Friday, February 14, 2014

Goddess Excellently Bright

Queen and huntress, chaste and fair,
Now the sun is laid to sleep,
Seated in thy silver chair
State in wonted manner keep:
         Hesperus entreats thy light,
         Goddess excellently bright.

Earth, let not thy envious shade
Dare itself to interpose;
Cynthia's shining orb was made
Heaven to clear when day did close:
         Bless us then with wished sight,
         Goddess excellently bright.

Lay thy bow of pearl apart
And thy crystal-shining quiver;
Give unto the flying hart
Space to breathe, how short soever:
         Thou that mak'st a day of night,
         Goddess excellently bright.

-Ben Jonson (1572-1637), English poet and playwright

Johannes Vermeer, Diana and Her Companions (1650s).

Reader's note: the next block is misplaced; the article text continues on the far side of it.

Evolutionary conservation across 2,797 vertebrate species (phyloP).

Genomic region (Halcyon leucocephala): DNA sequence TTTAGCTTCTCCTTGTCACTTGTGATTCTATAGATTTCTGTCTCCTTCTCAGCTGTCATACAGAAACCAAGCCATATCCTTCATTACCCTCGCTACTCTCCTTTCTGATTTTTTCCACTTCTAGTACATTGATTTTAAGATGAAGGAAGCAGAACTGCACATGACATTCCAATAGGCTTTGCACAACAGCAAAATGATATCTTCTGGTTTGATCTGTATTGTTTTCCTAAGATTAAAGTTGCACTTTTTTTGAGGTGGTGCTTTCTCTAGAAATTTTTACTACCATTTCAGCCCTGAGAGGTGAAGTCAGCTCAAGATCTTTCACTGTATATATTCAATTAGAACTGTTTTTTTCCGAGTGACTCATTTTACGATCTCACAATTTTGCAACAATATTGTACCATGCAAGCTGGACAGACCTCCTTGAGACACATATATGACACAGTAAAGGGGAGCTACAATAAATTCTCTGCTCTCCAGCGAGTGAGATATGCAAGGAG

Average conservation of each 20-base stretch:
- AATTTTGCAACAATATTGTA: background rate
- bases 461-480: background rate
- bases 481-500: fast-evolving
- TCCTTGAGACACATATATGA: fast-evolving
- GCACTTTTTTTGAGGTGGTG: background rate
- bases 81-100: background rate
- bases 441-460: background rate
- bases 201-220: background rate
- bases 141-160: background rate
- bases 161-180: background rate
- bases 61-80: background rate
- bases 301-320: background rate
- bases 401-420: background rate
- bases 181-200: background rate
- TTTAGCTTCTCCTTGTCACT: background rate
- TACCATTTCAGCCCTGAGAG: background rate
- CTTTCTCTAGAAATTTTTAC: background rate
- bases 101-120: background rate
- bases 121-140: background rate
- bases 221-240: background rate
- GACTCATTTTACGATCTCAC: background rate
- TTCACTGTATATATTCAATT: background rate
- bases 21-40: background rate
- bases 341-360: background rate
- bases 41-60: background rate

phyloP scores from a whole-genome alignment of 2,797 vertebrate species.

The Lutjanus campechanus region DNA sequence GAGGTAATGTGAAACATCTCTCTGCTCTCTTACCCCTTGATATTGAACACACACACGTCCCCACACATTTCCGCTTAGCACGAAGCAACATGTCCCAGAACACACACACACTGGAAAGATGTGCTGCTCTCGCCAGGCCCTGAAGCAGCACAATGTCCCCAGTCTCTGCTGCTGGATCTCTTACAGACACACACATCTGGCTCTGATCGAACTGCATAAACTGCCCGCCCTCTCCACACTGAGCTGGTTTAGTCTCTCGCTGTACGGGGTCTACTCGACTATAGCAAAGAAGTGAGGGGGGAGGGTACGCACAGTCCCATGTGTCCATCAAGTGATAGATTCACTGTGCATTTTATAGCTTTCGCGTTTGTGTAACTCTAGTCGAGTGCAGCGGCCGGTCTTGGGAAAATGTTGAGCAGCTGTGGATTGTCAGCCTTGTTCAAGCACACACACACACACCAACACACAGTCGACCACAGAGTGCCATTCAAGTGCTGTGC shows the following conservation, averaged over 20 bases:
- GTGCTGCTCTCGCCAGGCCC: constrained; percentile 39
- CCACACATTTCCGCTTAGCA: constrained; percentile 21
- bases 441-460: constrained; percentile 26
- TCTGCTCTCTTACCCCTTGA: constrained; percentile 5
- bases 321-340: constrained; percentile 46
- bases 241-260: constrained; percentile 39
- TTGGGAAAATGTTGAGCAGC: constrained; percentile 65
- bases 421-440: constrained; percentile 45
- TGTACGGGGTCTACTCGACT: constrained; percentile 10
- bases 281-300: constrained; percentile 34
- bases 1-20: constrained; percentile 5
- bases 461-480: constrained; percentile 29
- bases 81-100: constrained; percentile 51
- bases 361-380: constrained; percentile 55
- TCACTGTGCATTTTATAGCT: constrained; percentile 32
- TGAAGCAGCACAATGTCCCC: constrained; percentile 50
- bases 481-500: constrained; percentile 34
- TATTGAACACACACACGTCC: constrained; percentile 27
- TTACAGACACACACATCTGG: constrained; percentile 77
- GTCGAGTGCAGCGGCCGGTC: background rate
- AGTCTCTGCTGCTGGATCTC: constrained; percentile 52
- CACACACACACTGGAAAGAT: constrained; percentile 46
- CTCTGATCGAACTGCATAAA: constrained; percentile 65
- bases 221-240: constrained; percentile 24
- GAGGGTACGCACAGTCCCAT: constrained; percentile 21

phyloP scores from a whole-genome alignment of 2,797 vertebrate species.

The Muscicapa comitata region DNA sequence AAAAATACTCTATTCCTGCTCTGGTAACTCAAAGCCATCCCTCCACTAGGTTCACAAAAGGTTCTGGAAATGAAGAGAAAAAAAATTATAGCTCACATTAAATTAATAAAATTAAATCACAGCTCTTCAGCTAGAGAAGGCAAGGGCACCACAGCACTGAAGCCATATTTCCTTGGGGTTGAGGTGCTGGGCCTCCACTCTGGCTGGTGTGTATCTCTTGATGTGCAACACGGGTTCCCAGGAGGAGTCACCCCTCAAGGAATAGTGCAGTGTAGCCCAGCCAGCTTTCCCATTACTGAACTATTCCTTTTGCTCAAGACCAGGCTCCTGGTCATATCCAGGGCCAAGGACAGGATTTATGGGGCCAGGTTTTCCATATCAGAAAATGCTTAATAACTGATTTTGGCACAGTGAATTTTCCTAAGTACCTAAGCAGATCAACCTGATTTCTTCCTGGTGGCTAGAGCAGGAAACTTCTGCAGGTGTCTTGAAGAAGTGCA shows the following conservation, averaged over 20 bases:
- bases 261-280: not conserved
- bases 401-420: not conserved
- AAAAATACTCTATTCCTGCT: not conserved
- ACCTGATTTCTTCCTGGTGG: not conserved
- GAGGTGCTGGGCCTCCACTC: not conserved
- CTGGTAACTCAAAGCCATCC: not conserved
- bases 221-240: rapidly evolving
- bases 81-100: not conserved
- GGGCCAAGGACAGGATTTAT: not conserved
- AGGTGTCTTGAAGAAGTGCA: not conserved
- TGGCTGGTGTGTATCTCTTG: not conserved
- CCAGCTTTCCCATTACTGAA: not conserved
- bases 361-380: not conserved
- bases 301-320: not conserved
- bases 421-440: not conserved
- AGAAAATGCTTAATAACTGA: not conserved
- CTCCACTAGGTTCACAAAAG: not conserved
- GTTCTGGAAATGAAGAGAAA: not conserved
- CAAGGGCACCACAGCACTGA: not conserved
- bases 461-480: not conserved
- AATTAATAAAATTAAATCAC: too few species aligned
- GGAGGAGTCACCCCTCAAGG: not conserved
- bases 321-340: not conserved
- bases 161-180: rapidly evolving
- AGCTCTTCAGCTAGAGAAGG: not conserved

In this painting, possibly the earliest existing work by the Dutch master Johannes Vermeer, female companions of the goddess Diana (Artemis) solemnly wash her feet. 

The theme of women in quiet, reflective moments would become a recurring feature of Vermeer's work as it developed.

The hart (deer), object of the chase, is a symbol of the god Shiva (the Self) residing in the heart. The goddess of chastity, Diana, crowned with the moon, resembles the Hindu goddess Parvati, whose sole aim was to win the love of Lord Shiva and become one with the Self.

No comments: